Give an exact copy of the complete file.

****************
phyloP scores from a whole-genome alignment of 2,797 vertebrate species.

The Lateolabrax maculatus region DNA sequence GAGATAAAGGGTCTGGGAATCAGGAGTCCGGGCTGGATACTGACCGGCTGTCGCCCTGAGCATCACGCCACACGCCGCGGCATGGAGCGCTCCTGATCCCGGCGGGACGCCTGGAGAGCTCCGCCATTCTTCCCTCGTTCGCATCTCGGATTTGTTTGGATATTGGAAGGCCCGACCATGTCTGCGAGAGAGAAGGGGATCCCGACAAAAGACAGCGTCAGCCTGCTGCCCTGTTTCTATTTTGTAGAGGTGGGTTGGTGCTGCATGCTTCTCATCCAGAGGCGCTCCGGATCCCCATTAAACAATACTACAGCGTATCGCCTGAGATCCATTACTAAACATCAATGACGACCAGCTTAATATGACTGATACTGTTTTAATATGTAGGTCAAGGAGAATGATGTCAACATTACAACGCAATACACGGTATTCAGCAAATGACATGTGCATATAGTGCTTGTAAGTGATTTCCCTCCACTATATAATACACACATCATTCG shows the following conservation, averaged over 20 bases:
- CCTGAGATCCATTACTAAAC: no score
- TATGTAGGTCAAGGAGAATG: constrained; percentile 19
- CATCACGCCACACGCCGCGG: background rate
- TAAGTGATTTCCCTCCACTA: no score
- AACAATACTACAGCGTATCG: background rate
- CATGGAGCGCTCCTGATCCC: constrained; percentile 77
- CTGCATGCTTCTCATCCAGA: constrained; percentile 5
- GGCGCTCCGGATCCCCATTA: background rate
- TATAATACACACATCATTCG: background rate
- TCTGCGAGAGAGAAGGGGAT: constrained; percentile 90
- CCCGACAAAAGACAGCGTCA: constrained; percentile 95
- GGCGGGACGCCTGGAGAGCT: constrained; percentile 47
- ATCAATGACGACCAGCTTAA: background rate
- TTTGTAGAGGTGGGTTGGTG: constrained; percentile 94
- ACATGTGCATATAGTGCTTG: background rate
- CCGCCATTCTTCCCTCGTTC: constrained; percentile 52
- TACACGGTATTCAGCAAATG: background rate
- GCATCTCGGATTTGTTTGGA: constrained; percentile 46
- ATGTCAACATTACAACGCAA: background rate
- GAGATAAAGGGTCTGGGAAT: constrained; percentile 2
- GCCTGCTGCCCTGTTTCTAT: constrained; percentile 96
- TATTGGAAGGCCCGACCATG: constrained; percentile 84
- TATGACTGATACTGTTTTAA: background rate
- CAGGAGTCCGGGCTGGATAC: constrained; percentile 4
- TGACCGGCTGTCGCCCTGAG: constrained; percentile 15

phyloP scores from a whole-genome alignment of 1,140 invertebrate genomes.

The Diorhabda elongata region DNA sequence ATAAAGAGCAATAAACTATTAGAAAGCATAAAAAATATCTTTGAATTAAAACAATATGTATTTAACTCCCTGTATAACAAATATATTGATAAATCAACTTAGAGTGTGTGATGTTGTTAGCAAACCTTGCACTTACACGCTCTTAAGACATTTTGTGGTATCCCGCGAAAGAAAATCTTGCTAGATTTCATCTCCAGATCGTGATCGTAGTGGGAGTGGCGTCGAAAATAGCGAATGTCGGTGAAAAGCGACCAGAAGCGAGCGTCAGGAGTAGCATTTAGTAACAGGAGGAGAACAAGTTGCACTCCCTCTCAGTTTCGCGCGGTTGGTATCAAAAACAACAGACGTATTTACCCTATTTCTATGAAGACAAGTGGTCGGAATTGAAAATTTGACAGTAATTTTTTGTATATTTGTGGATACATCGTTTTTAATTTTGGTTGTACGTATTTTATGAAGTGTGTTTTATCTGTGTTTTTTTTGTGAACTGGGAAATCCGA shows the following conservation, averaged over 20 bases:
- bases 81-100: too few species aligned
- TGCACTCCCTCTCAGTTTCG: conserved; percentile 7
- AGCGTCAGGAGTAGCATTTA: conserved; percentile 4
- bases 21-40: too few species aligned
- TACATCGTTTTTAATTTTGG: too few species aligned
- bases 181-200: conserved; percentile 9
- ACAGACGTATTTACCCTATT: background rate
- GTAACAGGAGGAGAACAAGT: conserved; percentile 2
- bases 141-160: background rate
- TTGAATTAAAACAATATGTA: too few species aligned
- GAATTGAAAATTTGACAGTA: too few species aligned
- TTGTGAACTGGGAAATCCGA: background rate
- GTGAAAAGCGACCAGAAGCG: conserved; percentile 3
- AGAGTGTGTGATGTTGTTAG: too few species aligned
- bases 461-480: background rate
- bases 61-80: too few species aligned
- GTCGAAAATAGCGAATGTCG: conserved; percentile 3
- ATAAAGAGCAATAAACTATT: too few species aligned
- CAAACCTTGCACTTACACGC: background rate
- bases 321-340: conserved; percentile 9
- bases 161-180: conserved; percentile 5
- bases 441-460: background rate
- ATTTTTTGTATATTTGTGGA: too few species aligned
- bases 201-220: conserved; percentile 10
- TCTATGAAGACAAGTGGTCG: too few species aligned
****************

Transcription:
phyloP scores from a whole-genome alignment of 2,797 vertebrate species.

The Lateolabrax maculatus region DNA sequence GAGATAAAGGGTCTGGGAATCAGGAGTCCGGGCTGGATACTGACCGGCTGTCGCCCTGAGCATCACGCCACACGCCGCGGCATGGAGCGCTCCTGATCCCGGCGGGACGCCTGGAGAGCTCCGCCATTCTTCCCTCGTTCGCATCTCGGATTTGTTTGGATATTGGAAGGCCCGACCATGTCTGCGAGAGAGAAGGGGATCCCGACAAAAGACAGCGTCAGCCTGCTGCCCTGTTTCTATTTTGTAGAGGTGGGTTGGTGCTGCATGCTTCTCATCCAGAGGCGCTCCGGATCCCCATTAAACAATACTACAGCGTATCGCCTGAGATCCATTACTAAACATCAATGACGACCAGCTTAATATGACTGATACTGTTTTAATATGTAGGTCAAGGAGAATGATGTCAACATTACAACGCAATACACGGTATTCAGCAAATGACATGTGCATATAGTGCTTGTAAGTGATTTCCCTCCACTATATAATACACACATCATTCG shows the following conservation, averaged over 20 bases:
- CCTGAGATCCATTACTAAAC: no score
- TATGTAGGTCAAGGAGAATG: constrained; percentile 19
- CATCACGCCACACGCCGCGG: background rate
- TAAGTGATTTCCCTCCACTA: no score
- AACAATACTACAGCGTATCG: background rate
- CATGGAGCGCTCCTGATCCC: constrained; percentile 77
- CTGCATGCTTCTCATCCAGA: constrained; percentile 5
- GGCGCTCCGGATCCCCATTA: background rate
- TATAATACACACATCATTCG: background rate
- TCTGCGAGAGAGAAGGGGAT: constrained; percentile 90
- CCCGACAAAAGACAGCGTCA: constrained; percentile 95
- GGCGGGACGCCTGGAGAGCT: constrained; percentile 47
- ATCAATGACGACCAGCTTAA: background rate
- TTTGTAGAGGTGGGTTGGTG: constrained; percentile 94
- ACATGTGCATATAGTGCTTG: background rate
- CCGCCATTCTTCCCTCGTTC: constrained; percentile 52
- TACACGGTATTCAGCAAATG: background rate
- GCATCTCGGATTTGTTTGGA: constrained; percentile 46
- ATGTCAACATTACAACGCAA: background rate
- GAGATAAAGGGTCTGGGAAT: constrained; percentile 2
- GCCTGCTGCCCTGTTTCTAT: constrained; percentile 96
- TATTGGAAGGCCCGACCATG: constrained; percentile 84
- TATGACTGATACTGTTTTAA: background rate
- CAGGAGTCCGGGCTGGATAC: constrained; percentile 4
- TGACCGGCTGTCGCCCTGAG: constrained; percentile 15

phyloP scores from a whole-genome alignment of 1,140 invertebrate genomes.

The Diorhabda elongata region DNA sequence ATAAAGAGCAATAAACTATTAGAAAGCATAAAAAATATCTTTGAATTAAAACAATATGTATTTAACTCCCTGTATAACAAATATATTGATAAATCAACTTAGAGTGTGTGATGTTGTTAGCAAACCTTGCACTTACACGCTCTTAAGACATTTTGTGGTATCCCGCGAAAGAAAATCTTGCTAGATTTCATCTCCAGATCGTGATCGTAGTGGGAGTGGCGTCGAAAATAGCGAATGTCGGTGAAAAGCGACCAGAAGCGAGCGTCAGGAGTAGCATTTAGTAACAGGAGGAGAACAAGTTGCACTCCCTCTCAGTTTCGCGCGGTTGGTATCAAAAACAACAGACGTATTTACCCTATTTCTATGAAGACAAGTGGTCGGAATTGAAAATTTGACAGTAATTTTTTGTATATTTGTGGATACATCGTTTTTAATTTTGGTTGTACGTATTTTATGAAGTGTGTTTTATCTGTGTTTTTTTTGTGAACTGGGAAATCCGA shows the following conservation, averaged over 20 bases:
- bases 81-100: too few species aligned
- TGCACTCCCTCTCAGTTTCG: conserved; percentile 7
- AGCGTCAGGAGTAGCATTTA: conserved; percentile 4
- bases 21-40: too few species aligned
- TACATCGTTTTTAATTTTGG: too few species aligned
- bases 181-200: conserved; percentile 9
- ACAGACGTATTTACCCTATT: background rate
- GTAACAGGAGGAGAACAAGT: conserved; percentile 2
- bases 141-160: background rate
- TTGAATTAAAACAATATGTA: too few species aligned
- GAATTGAAAATTTGACAGTA: too few species aligned
- TTGTGAACTGGGAAATCCGA: background rate
- GTGAAAAGCGACCAGAAGCG: conserved; percentile 3
- AGAGTGTGTGATGTTGTTAG: too few species aligned
- bases 461-480: background rate
- bases 61-80: too few species aligned
- GTCGAAAATAGCGAATGTCG: conserved; percentile 3
- ATAAAGAGCAATAAACTATT: too few species aligned
- CAAACCTTGCACTTACACGC: background rate
- bases 321-340: conserved; percentile 9
- bases 161-180: conserved; percentile 5
- bases 441-460: background rate
- ATTTTTTGTATATTTGTGGA: too few species aligned
- bases 201-220: conserved; percentile 10
- TCTATGAAGACAAGTGGTCG: too few species aligned